Con­sumers com­pen­sated af­ter om­bud ques­tions value of ‘legacy’ prod­ucts

Weekend Argus (Saturday Edition) - - PERSONALFINANCE - BRUCE CAMERON

A num­ber of pol­i­cy­hold­ers have seen their life as­sur­ance in­vest­ment pol­icy val­ues im­prove af­ter the in­ter­ven­tion of the Om­buds­man for Long-term Insurance, Judge Ron McLaren, opened the way for other pol­i­cy­hold­ers to com­plain if they are dis­sat­is­fied with their val­ues.

Par­tic­u­larly af­fected are poli­cies is­sued many years ago as part of the so­called “legacy busi­ness”. On th­ese legacy poli­cies, high costs were de­clared, but they were mis­lead­ing.

McLaren, com­ment­ing on one com­plaint, says that it has to be asked why any life com­pany “would de­velop and sell such a prod­uct, as it does not seem to pro­vide real value to pol­i­cy­hold­ers”.

He says life as­sur­ers may now do busi­ness on a dif­fer­ent ba­sis, but they can­not sim­ply dis­re­gard th­ese old poli­cies, which hold poor value for in­vestors.

He says th­ese legacy poli­cies may need fur­ther at­ten­tion, es­pe­cially where the ini­tial prod­uct de­sign was not ap­pro­pri­ate for the tar­get mar­ket.

At least two un­named com­pa­nies are re­view­ing legacy poli­cies to im­prove ben­e­fits af­ter McLaren’s in­ter­ven­tion.

The judge does, how­ever, point out in his in­ter­ven­tions that the poli­cies had been in­her­ited by the two com­pa­nies when they took over other life as­sur­ance com­pa­nies. They did not de­velop the poli­cies them­selves.

One of th­ese was a pure in­vest­ment pol­icy taken out in Fe­bru­ary 2007, with a term of five years and an ini­tial monthly pre­mium of R550, escalating by 10 per­cent a year.

The premi­ums paid over five years to­talled R37 877 but the in­vestor re­ceived only R36 465, de­spite the life com­pany claim­ing av­er­age an­nual in­vest­ment re­turns of 6.98 per­cent.

At in­cep­tion, the in­vestor was in­formed that the pro­jected pay­out value would be R41 000 if in­vest­ment re­turns av­er­aged 10 per­cent a year, in­fla­tion was be­tween eight and 10 per­cent, and the re­duc­tion in yield (re­turns) be­cause of costs was be­tween four and six per­cent. The pro­jected pay­out would be R46 300 if the gross re­turn was 16 per­cent a year, in­fla­tion was be­tween eight and 10 per­cent, and the re­duc­tion in yield was 10 per­cent.

The dif­fer­ence be­tween the ac­tual ma­tu­rity value and what was paid in premi­ums plus in­vest­ment re­turns was the high costs of the pol­icy, which to­talled 14.2 per­cent (R5 410).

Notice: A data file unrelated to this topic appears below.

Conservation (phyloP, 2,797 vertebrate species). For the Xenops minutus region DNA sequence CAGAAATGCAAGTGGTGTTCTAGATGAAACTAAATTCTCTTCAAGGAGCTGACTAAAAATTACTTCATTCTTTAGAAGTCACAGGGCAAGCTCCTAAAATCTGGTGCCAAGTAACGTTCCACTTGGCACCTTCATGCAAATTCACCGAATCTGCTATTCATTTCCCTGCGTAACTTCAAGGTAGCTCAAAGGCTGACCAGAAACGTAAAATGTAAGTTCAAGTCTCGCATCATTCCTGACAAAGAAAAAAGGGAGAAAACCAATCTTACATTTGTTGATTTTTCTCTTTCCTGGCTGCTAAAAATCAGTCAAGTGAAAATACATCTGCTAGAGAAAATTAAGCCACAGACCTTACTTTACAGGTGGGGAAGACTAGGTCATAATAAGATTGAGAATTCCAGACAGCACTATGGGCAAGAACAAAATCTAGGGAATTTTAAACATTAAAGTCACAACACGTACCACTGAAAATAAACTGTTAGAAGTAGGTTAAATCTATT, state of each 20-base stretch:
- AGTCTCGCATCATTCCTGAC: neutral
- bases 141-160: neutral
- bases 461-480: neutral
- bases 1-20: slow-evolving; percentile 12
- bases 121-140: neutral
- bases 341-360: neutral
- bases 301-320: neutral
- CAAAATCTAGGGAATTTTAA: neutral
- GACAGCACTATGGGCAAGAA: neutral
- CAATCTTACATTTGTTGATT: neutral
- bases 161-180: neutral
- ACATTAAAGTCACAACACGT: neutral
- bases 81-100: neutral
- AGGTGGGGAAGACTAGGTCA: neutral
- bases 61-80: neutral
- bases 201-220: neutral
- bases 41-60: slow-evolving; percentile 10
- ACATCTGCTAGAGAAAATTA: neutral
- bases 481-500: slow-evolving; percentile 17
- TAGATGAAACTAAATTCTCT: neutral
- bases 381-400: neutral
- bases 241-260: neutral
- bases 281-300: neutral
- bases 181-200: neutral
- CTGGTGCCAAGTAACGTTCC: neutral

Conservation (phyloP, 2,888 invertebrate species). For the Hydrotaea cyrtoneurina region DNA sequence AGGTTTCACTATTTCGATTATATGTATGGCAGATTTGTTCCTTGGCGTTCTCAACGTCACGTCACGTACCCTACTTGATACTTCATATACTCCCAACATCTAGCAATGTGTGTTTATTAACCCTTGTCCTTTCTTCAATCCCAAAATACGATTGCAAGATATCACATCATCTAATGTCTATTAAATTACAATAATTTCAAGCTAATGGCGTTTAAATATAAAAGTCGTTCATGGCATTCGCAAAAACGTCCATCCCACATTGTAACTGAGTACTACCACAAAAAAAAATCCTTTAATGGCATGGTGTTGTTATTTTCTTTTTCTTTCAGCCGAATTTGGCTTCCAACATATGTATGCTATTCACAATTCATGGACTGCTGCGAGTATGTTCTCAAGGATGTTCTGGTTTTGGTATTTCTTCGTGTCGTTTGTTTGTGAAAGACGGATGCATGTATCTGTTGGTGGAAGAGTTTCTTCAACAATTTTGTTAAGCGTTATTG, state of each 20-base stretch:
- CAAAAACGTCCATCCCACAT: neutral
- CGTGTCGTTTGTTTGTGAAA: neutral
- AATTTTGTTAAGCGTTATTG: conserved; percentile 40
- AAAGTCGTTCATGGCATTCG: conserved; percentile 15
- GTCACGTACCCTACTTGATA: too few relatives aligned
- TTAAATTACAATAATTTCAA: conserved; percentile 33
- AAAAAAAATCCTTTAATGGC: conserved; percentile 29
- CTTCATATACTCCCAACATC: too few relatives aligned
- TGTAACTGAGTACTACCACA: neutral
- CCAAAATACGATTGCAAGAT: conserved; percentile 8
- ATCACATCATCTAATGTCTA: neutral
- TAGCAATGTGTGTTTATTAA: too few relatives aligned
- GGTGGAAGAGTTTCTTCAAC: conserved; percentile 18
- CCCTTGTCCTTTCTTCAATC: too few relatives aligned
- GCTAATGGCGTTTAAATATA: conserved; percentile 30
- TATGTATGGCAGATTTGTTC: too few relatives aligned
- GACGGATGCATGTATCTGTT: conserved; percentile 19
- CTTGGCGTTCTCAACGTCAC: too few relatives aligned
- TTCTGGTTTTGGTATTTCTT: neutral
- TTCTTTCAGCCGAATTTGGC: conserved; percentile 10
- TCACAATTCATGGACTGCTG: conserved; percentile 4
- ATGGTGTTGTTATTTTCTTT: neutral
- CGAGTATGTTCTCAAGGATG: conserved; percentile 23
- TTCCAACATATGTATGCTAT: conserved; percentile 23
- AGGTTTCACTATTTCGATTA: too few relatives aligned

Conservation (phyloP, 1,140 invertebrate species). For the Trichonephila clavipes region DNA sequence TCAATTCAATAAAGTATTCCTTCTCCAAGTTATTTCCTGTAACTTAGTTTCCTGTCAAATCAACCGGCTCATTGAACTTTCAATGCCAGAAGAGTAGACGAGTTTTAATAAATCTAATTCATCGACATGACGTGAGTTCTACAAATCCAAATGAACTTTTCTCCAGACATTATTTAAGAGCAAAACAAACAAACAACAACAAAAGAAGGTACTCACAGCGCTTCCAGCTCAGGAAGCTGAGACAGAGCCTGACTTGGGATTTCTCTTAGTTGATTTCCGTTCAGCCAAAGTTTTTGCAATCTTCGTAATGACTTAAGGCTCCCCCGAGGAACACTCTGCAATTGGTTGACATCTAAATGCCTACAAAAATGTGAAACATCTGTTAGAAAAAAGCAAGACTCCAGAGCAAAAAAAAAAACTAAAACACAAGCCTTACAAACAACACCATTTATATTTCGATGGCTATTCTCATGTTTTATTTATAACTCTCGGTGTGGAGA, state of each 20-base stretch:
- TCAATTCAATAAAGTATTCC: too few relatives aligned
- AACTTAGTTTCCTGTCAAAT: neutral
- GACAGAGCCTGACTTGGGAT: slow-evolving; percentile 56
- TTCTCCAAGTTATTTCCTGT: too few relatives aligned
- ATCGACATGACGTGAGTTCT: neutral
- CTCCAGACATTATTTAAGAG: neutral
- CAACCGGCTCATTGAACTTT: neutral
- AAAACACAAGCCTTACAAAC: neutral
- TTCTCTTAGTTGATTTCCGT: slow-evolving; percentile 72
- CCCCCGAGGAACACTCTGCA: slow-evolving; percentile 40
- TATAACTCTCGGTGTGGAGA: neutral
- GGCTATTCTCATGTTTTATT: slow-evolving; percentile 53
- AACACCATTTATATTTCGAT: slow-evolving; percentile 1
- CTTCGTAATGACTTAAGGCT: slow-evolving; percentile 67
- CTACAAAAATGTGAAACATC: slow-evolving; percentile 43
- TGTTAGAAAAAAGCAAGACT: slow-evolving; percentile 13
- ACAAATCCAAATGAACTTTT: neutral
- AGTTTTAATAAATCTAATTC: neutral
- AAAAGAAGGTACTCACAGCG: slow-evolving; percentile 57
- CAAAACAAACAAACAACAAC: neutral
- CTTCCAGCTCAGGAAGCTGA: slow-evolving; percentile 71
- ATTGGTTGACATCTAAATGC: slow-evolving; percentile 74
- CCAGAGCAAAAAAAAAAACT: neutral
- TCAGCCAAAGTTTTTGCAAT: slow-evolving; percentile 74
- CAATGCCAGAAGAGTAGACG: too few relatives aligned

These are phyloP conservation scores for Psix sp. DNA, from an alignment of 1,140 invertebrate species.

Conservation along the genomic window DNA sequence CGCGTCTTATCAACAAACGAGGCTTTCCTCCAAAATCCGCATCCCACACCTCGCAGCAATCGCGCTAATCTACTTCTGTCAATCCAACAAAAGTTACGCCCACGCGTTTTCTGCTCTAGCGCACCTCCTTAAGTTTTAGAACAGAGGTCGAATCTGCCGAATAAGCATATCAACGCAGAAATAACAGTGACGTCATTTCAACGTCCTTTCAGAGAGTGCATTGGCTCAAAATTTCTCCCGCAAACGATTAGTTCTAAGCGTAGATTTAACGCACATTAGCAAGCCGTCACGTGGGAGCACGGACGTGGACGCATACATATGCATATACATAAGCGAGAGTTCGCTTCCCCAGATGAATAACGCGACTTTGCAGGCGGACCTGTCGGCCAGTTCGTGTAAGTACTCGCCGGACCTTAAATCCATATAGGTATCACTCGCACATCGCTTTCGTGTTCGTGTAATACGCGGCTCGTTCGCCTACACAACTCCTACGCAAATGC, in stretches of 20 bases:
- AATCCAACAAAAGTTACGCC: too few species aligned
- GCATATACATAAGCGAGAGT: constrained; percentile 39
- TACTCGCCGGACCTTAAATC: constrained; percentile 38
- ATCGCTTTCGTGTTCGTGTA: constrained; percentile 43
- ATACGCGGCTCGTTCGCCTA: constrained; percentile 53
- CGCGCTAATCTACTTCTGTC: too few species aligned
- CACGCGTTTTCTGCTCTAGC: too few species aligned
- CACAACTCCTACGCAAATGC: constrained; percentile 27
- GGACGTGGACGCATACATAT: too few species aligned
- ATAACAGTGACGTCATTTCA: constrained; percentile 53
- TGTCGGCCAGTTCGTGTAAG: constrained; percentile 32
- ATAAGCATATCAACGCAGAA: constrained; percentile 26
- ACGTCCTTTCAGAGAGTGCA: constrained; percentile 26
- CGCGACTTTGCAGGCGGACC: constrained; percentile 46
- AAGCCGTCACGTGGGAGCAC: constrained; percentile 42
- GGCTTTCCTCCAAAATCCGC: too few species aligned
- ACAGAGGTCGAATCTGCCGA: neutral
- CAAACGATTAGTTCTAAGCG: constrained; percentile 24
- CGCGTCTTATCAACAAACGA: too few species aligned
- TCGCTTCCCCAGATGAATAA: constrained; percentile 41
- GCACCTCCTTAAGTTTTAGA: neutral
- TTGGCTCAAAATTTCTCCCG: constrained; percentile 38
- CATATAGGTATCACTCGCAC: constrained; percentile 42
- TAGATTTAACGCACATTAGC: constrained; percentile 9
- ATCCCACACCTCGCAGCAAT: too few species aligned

McLaren says the chances of the pol­i­cy­holder get­ting a real re­turn given the high charges on the pol­icy were “re­mote”.

He also says that the ex­am­ple shows that the cost dis­clo­sures do not al­ways alert a pol­i­cy­holder to the im­pact of high charges.

“It is un­likely that the pol­i­cy­holder would have en­tered into the con­tract had he fully un­der­stood the im­pli­ca­tions of the dis­clo­sures.

“The quo­ta­tion dis­closed what the re­duc­tion in yield was and dis­closed that, even at a gross re­turn of 10 per­cent, the net re­turn would be only 0.7 per­cent, and yet the pol­i­cy­holder pur­chased the pol­icy.”

He says the ex­am­ple demon­strates that dis­clo­sure of costs by it­self is not a panacea for all ills, par­tic­u­larly in an un­so­phis­ti­cated mar­ket, where the poli­cies were sold.

In this case, the pol­i­cy­holder ac­cepted an of­fer from the life as­sur­ance com­pany of an ex­tra R7 419.

In another ex­am­ple, val­ues were im­proved on two ed­u­ca­tion poli­cies that were each sold with a 30-year term.

The two poli­cies, which did have a small risk as­sur­ance por­tion, started in June 1992 with a pre­mium of R30 a month which in­creased over 19 years.

Af­ter 19 years, the premi­ums paid on each pol­icy to­talled R32 127 and they had a sur­ren­der value of R36 252.

Af­ter the in­ter­ven­tion of the om­buds­man, the life as­sur­ance com­pany in­creased each of the poli­cies by R10 455. A com­pen­satory amount of R3 000 was paid be­cause of the firm’s poor han­dling of the com­plaint.

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